In addition, there should be a Fall prevention plan in place, especially for the elderly. The patient should be involved in their safety fall plan. First, the patient should be aware that they are a fall risk. Second, they should be given strategies and safety goals, and they should be educated on those goals and expected outcomes. For an example: you actively engage the patient. You ask the patient what their concerns are about falling. You explain to the patient that due to their illness and or the medication they are taking may cause them to become weaker than normal and off balance, therefore, they may need assistance ambulating. So, you instruct the patient to use the call bell to notify the nurse when they need assistance to the bathroom. Instruct the patient to always call the nurse before they get out of bed. Discuss the benefits and reward for no falls during their recovery (Rochon, R., & Salazar, L., 2019).
In addition to the fall risk assessment, there are fall risk alerts like, Bed and Chair alarms that aid in fall prevention. Modification of environment or equipment, like moving chairs and tables out of the way. Keeping oxygen machines, and other equipment in the patient’s room and corridors out of the walkway. Keeping a clear entryway free of clutter minimizes falls. Staff assistance with toileting and transfers reduces falls, specifically when using a gait belt. Gait belts also reduce the severity of the injuries sustained when falling. Placing the patient on a toileting regimen or having a commode next to their bed decreases falls. Wearing a fall risk identification band notifies the staff that the patient is a fall risk, which increases staff surveillance.
However, Nurses can ensure the safety of the patient by initially doing a fall assessment. Next, place the patient closest to the nurse’s station for observation and surveillance. Patients should be oriented to their environment. Nurses should ensure that the call light, and the patient’s personal items are always in reach. They should have the patient demonstrate how to use the call bell and instruct patients to always rise slowly. Nurses should instruct patients on always wearing non-slip socks or slippers when ambulating, and to keep them at bedside. Signs should be visual in rooms “Fall Risk”. Lights should be adjusted for activities and night lights should be available too. Nurses are to ensure that hospital bed brakes are locked and in low position, and bedrails are up to prevent falls. Patient’s should be instructed to use their canes, walkers, any assistive devices recommended by Physical therapy to assist them with ambulation and transfers. Nurses should provide hourly rounds and delegate the task to aides to assist in hourly rounds. Nurse should incorporate measures that will reduce falls, like encouraging exercise and physical activity, monitoring patient’s medications, and providing a hazardous free environment (Weaver D., 2008). These are the many strategies that nurses can enforce to assist in fall prevention for enhancing quality and safety and reduce cost.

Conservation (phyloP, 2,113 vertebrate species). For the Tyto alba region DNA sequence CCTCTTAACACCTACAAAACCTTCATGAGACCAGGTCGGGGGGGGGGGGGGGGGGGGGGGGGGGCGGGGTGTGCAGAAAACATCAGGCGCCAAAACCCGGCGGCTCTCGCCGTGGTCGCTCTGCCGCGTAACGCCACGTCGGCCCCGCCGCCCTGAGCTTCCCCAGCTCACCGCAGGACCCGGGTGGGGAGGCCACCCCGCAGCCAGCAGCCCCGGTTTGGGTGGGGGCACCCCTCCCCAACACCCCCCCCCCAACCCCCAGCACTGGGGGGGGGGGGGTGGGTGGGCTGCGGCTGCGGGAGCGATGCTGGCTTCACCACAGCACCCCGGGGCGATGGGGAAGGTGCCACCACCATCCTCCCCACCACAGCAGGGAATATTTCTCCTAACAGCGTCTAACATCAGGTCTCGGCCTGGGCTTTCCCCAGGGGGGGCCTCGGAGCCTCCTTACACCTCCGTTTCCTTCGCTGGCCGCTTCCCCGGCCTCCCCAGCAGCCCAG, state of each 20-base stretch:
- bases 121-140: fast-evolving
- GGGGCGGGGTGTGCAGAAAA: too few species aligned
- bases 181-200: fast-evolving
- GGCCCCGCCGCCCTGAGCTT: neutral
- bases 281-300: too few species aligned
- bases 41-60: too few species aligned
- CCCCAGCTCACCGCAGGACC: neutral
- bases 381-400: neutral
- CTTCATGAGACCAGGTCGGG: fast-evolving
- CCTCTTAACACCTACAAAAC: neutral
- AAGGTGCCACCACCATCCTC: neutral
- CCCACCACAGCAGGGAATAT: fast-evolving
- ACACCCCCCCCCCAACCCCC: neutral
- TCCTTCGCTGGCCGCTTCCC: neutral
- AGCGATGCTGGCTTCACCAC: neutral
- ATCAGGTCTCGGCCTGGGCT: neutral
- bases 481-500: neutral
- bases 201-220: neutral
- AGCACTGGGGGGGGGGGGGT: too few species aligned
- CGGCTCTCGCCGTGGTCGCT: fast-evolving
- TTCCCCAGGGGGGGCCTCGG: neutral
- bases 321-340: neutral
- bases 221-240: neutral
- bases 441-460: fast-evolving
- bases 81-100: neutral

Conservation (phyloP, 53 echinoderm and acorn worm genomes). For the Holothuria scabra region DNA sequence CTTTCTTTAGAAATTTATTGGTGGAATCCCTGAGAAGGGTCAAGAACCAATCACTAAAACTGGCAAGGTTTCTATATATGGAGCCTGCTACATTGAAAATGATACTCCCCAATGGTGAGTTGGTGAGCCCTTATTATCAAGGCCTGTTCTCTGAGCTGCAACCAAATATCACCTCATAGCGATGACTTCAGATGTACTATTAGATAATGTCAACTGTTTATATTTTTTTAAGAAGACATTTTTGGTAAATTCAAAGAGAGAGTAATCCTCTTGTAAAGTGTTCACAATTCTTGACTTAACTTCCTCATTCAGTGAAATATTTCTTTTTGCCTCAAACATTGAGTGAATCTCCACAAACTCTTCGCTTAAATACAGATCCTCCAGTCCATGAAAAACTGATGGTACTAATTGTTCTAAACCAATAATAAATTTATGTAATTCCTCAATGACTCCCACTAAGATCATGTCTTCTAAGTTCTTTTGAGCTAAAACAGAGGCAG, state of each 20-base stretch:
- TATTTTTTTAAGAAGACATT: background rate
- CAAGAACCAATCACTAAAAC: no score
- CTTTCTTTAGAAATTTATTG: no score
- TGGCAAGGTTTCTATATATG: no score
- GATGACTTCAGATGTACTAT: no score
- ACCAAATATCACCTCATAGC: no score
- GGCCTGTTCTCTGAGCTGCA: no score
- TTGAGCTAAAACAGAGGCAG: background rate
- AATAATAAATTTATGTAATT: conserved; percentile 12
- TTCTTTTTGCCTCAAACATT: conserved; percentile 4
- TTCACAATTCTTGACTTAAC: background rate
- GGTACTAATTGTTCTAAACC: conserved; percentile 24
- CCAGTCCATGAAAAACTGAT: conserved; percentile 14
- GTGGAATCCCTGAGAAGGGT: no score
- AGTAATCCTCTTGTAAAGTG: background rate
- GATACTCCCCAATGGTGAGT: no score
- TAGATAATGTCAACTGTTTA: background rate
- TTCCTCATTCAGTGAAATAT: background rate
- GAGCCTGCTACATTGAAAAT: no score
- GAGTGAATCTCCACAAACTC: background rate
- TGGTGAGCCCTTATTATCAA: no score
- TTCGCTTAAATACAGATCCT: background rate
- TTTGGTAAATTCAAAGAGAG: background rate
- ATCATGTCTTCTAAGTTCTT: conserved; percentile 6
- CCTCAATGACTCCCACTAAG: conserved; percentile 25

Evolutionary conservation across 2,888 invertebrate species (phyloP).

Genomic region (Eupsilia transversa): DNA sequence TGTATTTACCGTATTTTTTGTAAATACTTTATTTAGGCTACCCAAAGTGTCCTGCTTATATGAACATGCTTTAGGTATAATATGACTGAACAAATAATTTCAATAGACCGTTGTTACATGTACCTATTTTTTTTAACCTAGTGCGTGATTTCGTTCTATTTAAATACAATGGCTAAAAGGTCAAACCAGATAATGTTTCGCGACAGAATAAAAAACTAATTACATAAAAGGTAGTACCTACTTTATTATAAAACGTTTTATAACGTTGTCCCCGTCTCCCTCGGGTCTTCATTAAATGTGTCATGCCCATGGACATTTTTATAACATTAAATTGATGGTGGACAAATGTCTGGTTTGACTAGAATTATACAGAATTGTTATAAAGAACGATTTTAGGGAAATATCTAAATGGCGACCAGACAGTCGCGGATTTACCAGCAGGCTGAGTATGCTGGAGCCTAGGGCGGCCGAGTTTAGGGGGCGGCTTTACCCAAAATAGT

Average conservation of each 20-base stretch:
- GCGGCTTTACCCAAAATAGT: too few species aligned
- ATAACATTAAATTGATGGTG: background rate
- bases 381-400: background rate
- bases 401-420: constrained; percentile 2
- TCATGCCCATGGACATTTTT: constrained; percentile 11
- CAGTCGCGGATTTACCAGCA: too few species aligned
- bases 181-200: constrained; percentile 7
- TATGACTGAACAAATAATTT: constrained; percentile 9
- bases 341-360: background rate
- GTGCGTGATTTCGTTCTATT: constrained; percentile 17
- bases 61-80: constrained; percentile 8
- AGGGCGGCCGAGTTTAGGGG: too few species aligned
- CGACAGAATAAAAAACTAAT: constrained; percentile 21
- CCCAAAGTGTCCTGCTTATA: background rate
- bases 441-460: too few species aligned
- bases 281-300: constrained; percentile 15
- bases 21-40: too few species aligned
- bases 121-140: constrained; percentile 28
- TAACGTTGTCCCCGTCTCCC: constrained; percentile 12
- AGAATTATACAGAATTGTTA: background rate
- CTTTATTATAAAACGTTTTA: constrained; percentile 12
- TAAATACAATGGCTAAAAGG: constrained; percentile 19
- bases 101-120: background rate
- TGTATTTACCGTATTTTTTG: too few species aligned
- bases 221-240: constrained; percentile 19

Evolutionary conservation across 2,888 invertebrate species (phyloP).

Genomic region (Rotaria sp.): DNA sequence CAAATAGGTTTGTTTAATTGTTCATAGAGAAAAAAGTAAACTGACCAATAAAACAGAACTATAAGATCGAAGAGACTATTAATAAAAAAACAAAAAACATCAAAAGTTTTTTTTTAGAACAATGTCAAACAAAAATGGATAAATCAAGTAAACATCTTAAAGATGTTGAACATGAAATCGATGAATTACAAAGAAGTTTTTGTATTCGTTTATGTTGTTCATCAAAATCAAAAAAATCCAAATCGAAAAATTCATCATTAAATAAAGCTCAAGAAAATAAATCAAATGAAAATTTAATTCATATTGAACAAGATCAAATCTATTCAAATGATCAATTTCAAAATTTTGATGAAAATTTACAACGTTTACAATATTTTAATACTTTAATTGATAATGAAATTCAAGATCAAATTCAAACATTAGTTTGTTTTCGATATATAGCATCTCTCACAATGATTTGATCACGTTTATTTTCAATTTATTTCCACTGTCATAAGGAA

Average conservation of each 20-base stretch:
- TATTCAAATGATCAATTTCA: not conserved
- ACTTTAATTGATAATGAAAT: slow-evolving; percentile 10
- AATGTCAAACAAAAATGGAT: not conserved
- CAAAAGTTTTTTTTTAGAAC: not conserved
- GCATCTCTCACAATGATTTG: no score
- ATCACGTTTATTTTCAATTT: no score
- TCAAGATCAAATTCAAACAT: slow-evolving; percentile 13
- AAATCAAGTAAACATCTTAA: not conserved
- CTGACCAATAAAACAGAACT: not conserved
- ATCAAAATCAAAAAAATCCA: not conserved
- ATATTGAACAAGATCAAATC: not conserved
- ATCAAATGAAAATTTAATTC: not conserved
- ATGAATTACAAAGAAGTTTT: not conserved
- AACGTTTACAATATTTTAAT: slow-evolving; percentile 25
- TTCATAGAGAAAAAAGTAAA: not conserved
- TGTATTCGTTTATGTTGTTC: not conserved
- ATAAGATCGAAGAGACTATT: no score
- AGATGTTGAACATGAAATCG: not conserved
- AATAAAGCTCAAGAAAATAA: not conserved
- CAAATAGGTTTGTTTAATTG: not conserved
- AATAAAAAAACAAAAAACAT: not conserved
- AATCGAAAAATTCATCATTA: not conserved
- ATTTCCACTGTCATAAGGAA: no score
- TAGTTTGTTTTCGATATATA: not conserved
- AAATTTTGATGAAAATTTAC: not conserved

Falls can be a detrimental experience for the elderly, because it may lead to the elder being incapacitated, affected with serious injuries, and or fatality. When one loses their autonomy and independence or must be institutionalized the social cost can be enormous (Alves, 2017). “The Centers for Disease Control and Prevention (CDC) identified falls as the leading cause of injury-related death in adults over age of 65 with costs totaling $34 billion (78% paid by Medicare)” (Rochon, 2019).
The stakeholders are the patients, the physicians, employers, staff, insurance companies, and the government (Medicaid). To drive quality and safety enhancements nurses need to coordinate care with the patients to get them to recognize when they are a fall risk and to be a part of their safety prevention plan that is incorporated into their care plan. The physicians are stakeholders who need to participate in the care plan and possibly modify orders to accommodate the fall prevention plan. The employers and staff role are able to keep the hospital environment safe and free from clutter and keep patients safe. Hospital acquired conditions, like falls or falls with injuries do not qualify for reimbursement from Medicare or Medicaid (Rochon, 2019). The cost could be detrimental to the patients and the hospital.